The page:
The pandemic in progress has had, and is still producing, unwelcome events also on the supply of motorcycles and motorcycle parts with chain effects also caused by external events not directly related to the health emergency, such as the temporary blockade of the Suez Canal and the unavailability of containers.
Kawasaki released a statement, which we report below, where the CEO of Kawasaki Motors Europe, Kenji Nagahara explains the origins of the “perfect storm” related to the increased demand for two-wheelers during the pandemic and shortages of materials and components.
“A number of factors are currently affecting our factories in terms of supplying parts and materials. Like many other motorcycle manufacturers, we have been hit by the severe shortage of semiconductors which are a vital component of many motorcycles in our range and are an integral part of basic systems such as ABS braking.
The sudden huge additional demand over the past twelve months for laptops and other semiconductor-based goods has certainly been a factor, but some of the major suppliers have also had serious problems at their manufacturing facilities. In addition to this, the disruption, due to totally unforeseen circumstances such as the recent blockade of the Suez Canal and its consequent impact on global transport and container availability, has given rise to what we can call a “perfect storm”.
“Compounding the semiconductor problem, there is also the global shortage of specific resins necessary for the production of some components which is affecting production,” explains Nagahara.
“This triple blow to production is a real challenge. We cannot simply exchange one resin for another as all the materials used in the production are tested and approved according to EU law and approved. This is an aspect on which the factory is carefully evaluating and we hope to solve the problems we are facing as soon as possible. These vicissitudes are not exclusive to Kawasaki. Most of the manufacturers using these semiconductors and resins, coupled with the continuing disruption of global shipping and container handling due to the closure of the Suez Canal, have complicated and equally affected importers and exporters. It is in Kawasaki’s interest to find a quick answer to the problem. “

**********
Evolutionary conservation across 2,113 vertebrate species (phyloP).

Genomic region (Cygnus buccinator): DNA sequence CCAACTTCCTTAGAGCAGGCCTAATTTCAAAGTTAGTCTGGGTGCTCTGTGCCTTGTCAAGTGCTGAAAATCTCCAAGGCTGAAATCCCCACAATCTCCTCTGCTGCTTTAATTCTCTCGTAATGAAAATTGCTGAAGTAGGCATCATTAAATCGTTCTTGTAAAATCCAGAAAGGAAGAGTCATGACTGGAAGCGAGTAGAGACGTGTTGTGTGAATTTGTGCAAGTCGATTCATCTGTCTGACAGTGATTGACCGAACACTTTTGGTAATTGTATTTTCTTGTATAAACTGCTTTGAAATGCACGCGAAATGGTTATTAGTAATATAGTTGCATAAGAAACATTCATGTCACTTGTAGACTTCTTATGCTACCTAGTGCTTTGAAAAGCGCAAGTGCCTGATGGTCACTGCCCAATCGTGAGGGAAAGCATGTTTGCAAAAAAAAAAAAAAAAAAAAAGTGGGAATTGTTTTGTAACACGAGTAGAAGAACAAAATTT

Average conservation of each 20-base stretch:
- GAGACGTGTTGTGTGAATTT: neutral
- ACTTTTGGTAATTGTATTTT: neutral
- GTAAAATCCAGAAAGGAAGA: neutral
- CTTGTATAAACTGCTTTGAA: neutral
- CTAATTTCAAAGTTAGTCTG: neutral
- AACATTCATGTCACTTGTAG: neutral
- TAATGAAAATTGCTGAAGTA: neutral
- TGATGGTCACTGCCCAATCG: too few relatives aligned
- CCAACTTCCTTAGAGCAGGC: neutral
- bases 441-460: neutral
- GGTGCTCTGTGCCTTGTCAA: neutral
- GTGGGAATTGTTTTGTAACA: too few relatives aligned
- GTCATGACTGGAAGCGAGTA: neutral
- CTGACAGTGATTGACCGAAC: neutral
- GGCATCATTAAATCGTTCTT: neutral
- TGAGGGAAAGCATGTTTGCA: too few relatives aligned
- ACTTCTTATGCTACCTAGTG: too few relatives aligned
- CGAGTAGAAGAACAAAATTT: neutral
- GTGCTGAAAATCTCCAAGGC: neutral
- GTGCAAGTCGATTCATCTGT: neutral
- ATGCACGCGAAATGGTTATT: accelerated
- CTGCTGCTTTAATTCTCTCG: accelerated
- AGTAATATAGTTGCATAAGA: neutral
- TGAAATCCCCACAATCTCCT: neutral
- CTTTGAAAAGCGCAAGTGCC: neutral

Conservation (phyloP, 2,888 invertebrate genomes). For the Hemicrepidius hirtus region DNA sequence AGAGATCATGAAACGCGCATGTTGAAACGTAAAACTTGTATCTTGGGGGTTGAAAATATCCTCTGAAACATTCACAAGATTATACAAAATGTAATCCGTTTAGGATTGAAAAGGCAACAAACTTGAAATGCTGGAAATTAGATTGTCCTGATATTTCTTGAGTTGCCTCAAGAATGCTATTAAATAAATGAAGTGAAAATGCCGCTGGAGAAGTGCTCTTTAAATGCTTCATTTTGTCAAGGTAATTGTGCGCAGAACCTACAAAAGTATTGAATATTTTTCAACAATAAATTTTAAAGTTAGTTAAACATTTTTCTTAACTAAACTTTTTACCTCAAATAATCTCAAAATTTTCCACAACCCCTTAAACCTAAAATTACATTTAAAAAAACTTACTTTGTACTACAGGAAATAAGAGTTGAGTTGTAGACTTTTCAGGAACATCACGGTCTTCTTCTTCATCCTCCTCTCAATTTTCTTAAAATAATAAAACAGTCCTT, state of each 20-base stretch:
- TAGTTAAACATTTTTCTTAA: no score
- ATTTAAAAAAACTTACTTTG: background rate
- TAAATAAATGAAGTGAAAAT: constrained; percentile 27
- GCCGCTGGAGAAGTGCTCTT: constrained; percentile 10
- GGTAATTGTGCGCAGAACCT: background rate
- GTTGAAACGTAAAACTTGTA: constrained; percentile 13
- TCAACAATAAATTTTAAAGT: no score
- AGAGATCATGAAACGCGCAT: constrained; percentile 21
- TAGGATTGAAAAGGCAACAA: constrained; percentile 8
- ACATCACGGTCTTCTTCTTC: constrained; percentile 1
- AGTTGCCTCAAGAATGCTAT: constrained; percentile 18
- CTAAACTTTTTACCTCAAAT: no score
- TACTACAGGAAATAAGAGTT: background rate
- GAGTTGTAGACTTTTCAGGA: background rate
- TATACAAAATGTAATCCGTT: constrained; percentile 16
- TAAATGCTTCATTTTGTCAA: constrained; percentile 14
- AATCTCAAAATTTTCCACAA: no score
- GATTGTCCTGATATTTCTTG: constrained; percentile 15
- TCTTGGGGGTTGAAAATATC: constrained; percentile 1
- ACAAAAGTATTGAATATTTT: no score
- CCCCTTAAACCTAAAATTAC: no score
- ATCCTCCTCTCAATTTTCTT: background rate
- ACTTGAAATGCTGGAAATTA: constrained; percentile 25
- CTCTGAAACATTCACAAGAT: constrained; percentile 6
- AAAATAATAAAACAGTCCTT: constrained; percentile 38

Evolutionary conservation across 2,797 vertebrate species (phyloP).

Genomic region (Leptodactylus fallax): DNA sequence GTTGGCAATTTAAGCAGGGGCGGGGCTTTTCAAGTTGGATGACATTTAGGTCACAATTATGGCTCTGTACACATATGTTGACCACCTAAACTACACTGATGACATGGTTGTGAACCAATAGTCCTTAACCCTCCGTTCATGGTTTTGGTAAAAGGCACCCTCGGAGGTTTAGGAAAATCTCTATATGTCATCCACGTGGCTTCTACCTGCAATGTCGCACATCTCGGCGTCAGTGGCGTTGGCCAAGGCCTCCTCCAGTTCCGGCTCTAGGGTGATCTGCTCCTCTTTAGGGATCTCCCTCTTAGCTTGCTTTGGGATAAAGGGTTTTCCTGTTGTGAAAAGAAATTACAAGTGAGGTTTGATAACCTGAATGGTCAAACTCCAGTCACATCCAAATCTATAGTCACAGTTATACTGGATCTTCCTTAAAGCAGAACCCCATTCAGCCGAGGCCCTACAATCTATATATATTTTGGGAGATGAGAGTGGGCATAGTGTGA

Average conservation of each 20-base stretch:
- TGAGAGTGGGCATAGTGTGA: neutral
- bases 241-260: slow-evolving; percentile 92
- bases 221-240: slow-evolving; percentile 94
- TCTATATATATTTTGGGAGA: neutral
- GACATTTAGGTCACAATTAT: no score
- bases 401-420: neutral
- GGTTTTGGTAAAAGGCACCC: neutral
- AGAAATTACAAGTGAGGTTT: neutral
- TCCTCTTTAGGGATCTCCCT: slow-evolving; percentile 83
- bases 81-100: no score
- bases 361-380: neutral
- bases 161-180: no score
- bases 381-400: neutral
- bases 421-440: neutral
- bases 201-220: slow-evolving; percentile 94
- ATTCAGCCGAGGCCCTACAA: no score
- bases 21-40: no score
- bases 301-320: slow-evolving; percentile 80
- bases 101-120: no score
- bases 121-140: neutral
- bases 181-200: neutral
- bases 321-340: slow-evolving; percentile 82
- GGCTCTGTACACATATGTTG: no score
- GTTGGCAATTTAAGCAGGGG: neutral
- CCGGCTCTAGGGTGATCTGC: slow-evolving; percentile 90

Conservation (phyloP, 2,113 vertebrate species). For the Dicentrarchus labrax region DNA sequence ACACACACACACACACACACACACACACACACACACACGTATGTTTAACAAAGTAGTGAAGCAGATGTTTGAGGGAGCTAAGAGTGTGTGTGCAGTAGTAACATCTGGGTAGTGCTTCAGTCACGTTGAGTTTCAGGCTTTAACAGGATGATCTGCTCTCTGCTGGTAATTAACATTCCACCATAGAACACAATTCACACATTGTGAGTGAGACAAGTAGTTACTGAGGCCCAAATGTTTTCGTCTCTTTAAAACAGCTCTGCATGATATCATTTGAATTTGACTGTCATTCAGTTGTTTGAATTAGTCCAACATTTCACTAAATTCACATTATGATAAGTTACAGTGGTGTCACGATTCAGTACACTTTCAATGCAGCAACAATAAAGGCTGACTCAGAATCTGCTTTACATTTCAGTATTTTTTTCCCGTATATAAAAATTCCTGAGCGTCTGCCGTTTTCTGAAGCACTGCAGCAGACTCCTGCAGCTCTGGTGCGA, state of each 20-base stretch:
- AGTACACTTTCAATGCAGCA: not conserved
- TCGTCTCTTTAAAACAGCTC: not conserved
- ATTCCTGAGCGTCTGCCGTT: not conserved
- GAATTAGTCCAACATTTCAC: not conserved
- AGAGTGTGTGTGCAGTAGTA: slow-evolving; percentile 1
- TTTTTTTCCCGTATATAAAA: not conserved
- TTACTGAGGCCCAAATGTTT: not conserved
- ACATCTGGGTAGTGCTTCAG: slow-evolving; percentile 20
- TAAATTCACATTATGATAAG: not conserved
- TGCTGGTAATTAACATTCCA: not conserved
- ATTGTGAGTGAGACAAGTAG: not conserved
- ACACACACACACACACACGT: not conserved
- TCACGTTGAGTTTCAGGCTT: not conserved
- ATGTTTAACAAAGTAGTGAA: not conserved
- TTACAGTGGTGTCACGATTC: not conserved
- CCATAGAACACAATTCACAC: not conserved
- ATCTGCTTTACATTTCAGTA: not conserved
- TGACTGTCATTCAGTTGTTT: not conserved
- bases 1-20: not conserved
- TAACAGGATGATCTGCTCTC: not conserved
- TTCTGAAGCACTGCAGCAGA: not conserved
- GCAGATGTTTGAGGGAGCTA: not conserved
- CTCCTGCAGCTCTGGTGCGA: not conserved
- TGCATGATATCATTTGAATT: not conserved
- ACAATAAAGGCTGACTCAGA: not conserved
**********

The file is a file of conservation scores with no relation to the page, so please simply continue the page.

In closing, Nagahara was pragmatic about the current situation and emphasized Kawasaki’s intention to minimize any impact.
“Many Kawasaki dealerships were opened during the pandemic while keeping their staff intact. Now, as the situation and regulations change, many Kawasaki dealers across Europe are opening their doors to customers eager to enjoy their bikes. Reseller stocks are monitored daily and we are supplying inventory from our European warehouse. Our goal is to maintain product supply as much as possible by mitigating any production shortages or problems within our capabilities. We thank customers and resellers in advance for their patience and promise that we will do everything possible to meet this challenge ”.
var js, fjs = d.getElementsByTagName(s); if (d.getElementById(id)) return; js = d.createElement(s); js.id = id; js.src="https://connect.facebook.net/it_IT/sdk.js#xfbml=1&version=v3.0&appId=762114097210014&autoLogAppEvents=1"; fjs.parentNode.insertBefore(js, fjs); }(document, 'script', 'facebook-jssdk')); .